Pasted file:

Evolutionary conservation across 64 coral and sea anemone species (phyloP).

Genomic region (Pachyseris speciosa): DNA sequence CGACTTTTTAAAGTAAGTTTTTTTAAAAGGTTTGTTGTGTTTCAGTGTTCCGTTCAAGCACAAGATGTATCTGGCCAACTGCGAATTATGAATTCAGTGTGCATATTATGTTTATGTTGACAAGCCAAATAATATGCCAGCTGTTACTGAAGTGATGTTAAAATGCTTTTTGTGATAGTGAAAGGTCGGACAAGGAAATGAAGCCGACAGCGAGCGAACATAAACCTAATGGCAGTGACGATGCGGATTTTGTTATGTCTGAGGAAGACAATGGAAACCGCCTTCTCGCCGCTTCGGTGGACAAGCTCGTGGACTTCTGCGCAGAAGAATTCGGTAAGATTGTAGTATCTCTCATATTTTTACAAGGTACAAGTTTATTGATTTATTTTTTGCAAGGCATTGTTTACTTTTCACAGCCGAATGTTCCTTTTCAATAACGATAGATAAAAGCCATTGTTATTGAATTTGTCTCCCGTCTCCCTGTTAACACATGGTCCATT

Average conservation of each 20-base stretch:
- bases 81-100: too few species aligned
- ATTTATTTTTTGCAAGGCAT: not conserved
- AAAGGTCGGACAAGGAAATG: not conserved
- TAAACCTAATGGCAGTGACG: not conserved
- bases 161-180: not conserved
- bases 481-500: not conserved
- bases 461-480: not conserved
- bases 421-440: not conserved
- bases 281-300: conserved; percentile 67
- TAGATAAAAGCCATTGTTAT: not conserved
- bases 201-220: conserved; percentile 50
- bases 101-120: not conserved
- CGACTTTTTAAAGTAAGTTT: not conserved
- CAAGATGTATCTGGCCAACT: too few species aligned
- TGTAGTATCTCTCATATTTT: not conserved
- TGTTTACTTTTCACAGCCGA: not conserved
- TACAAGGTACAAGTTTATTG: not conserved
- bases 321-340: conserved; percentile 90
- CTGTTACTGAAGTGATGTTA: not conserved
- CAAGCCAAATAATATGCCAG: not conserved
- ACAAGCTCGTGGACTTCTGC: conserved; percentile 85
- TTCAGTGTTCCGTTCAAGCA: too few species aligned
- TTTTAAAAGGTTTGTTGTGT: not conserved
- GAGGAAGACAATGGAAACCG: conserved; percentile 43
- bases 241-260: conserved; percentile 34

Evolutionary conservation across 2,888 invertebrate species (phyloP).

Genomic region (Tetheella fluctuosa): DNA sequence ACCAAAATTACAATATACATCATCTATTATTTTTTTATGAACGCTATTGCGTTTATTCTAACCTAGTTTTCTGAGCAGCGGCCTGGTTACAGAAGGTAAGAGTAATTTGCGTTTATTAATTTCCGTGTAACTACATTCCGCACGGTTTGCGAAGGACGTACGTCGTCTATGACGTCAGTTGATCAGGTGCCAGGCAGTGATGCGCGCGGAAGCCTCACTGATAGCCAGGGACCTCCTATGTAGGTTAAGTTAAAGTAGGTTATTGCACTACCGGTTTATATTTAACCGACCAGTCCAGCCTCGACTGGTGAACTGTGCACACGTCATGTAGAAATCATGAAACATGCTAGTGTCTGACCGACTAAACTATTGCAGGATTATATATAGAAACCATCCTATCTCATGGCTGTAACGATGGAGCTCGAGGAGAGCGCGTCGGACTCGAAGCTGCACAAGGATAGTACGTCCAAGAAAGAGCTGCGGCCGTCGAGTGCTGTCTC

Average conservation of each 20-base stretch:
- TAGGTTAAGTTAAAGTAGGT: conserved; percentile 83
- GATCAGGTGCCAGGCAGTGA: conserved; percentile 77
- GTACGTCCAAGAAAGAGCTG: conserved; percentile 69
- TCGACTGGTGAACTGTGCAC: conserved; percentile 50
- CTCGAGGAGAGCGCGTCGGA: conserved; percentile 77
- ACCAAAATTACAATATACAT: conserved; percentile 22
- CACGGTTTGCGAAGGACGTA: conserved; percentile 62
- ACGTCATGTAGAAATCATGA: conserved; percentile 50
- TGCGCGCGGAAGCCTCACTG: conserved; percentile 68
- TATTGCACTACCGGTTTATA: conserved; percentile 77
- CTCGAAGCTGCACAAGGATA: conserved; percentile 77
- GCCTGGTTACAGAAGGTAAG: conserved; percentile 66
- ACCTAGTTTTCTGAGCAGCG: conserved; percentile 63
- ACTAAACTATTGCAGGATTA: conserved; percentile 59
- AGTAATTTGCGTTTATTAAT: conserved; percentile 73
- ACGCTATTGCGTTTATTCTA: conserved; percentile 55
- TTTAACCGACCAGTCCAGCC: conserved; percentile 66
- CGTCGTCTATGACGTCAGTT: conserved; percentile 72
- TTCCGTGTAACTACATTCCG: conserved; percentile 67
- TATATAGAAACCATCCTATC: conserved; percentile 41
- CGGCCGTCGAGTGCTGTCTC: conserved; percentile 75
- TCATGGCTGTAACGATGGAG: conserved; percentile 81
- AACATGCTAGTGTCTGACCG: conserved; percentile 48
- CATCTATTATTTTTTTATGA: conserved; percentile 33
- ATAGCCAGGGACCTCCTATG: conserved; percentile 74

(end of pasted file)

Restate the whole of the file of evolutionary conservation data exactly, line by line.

Evolutionary conservation across 64 coral and sea anemone species (phyloP).

Genomic region (Pachyseris speciosa): DNA sequence CGACTTTTTAAAGTAAGTTTTTTTAAAAGGTTTGTTGTGTTTCAGTGTTCCGTTCAAGCACAAGATGTATCTGGCCAACTGCGAATTATGAATTCAGTGTGCATATTATGTTTATGTTGACAAGCCAAATAATATGCCAGCTGTTACTGAAGTGATGTTAAAATGCTTTTTGTGATAGTGAAAGGTCGGACAAGGAAATGAAGCCGACAGCGAGCGAACATAAACCTAATGGCAGTGACGATGCGGATTTTGTTATGTCTGAGGAAGACAATGGAAACCGCCTTCTCGCCGCTTCGGTGGACAAGCTCGTGGACTTCTGCGCAGAAGAATTCGGTAAGATTGTAGTATCTCTCATATTTTTACAAGGTACAAGTTTATTGATTTATTTTTTGCAAGGCATTGTTTACTTTTCACAGCCGAATGTTCCTTTTCAATAACGATAGATAAAAGCCATTGTTATTGAATTTGTCTCCCGTCTCCCTGTTAACACATGGTCCATT

Average conservation of each 20-base stretch:
- bases 81-100: too few species aligned
- ATTTATTTTTTGCAAGGCAT: not conserved
- AAAGGTCGGACAAGGAAATG: not conserved
- TAAACCTAATGGCAGTGACG: not conserved
- bases 161-180: not conserved
- bases 481-500: not conserved
- bases 461-480: not conserved
- bases 421-440: not conserved
- bases 281-300: conserved; percentile 67
- TAGATAAAAGCCATTGTTAT: not conserved
- bases 201-220: conserved; percentile 50
- bases 101-120: not conserved
- CGACTTTTTAAAGTAAGTTT: not conserved
- CAAGATGTATCTGGCCAACT: too few species aligned
- TGTAGTATCTCTCATATTTT: not conserved
- TGTTTACTTTTCACAGCCGA: not conserved
- TACAAGGTACAAGTTTATTG: not conserved
- bases 321-340: conserved; percentile 90
- CTGTTACTGAAGTGATGTTA: not conserved
- CAAGCCAAATAATATGCCAG: not conserved
- ACAAGCTCGTGGACTTCTGC: conserved; percentile 85
- TTCAGTGTTCCGTTCAAGCA: too few species aligned
- TTTTAAAAGGTTTGTTGTGT: not conserved
- GAGGAAGACAATGGAAACCG: conserved; percentile 43
- bases 241-260: conserved; percentile 34

Evolutionary conservation across 2,888 invertebrate species (phyloP).

Genomic region (Tetheella fluctuosa): DNA sequence ACCAAAATTACAATATACATCATCTATTATTTTTTTATGAACGCTATTGCGTTTATTCTAACCTAGTTTTCTGAGCAGCGGCCTGGTTACAGAAGGTAAGAGTAATTTGCGTTTATTAATTTCCGTGTAACTACATTCCGCACGGTTTGCGAAGGACGTACGTCGTCTATGACGTCAGTTGATCAGGTGCCAGGCAGTGATGCGCGCGGAAGCCTCACTGATAGCCAGGGACCTCCTATGTAGGTTAAGTTAAAGTAGGTTATTGCACTACCGGTTTATATTTAACCGACCAGTCCAGCCTCGACTGGTGAACTGTGCACACGTCATGTAGAAATCATGAAACATGCTAGTGTCTGACCGACTAAACTATTGCAGGATTATATATAGAAACCATCCTATCTCATGGCTGTAACGATGGAGCTCGAGGAGAGCGCGTCGGACTCGAAGCTGCACAAGGATAGTACGTCCAAGAAAGAGCTGCGGCCGTCGAGTGCTGTCTC

Average conservation of each 20-base stretch:
- TAGGTTAAGTTAAAGTAGGT: conserved; percentile 83
- GATCAGGTGCCAGGCAGTGA: conserved; percentile 77
- GTACGTCCAAGAAAGAGCTG: conserved; percentile 69
- TCGACTGGTGAACTGTGCAC: conserved; percentile 50
- CTCGAGGAGAGCGCGTCGGA: conserved; percentile 77
- ACCAAAATTACAATATACAT: conserved; percentile 22
- CACGGTTTGCGAAGGACGTA: conserved; percentile 62
- ACGTCATGTAGAAATCATGA: conserved; percentile 50
- TGCGCGCGGAAGCCTCACTG: conserved; percentile 68
- TATTGCACTACCGGTTTATA: conserved; percentile 77
- CTCGAAGCTGCACAAGGATA: conserved; percentile 77
- GCCTGGTTACAGAAGGTAAG: conserved; percentile 66
- ACCTAGTTTTCTGAGCAGCG: conserved; percentile 63
- ACTAAACTATTGCAGGATTA: conserved; percentile 59
- AGTAATTTGCGTTTATTAAT: conserved; percentile 73
- ACGCTATTGCGTTTATTCTA: conserved; percentile 55
- TTTAACCGACCAGTCCAGCC: conserved; percentile 66
- CGTCGTCTATGACGTCAGTT: conserved; percentile 72
- TTCCGTGTAACTACATTCCG: conserved; percentile 67
- TATATAGAAACCATCCTATC: conserved; percentile 41
- CGGCCGTCGAGTGCTGTCTC: conserved; percentile 75
- TCATGGCTGTAACGATGGAG: conserved; percentile 81
- AACATGCTAGTGTCTGACCG: conserved; percentile 48
- CATCTATTATTTTTTTATGA: conserved; percentile 33
- ATAGCCAGGGACCTCCTATG: conserved; percentile 74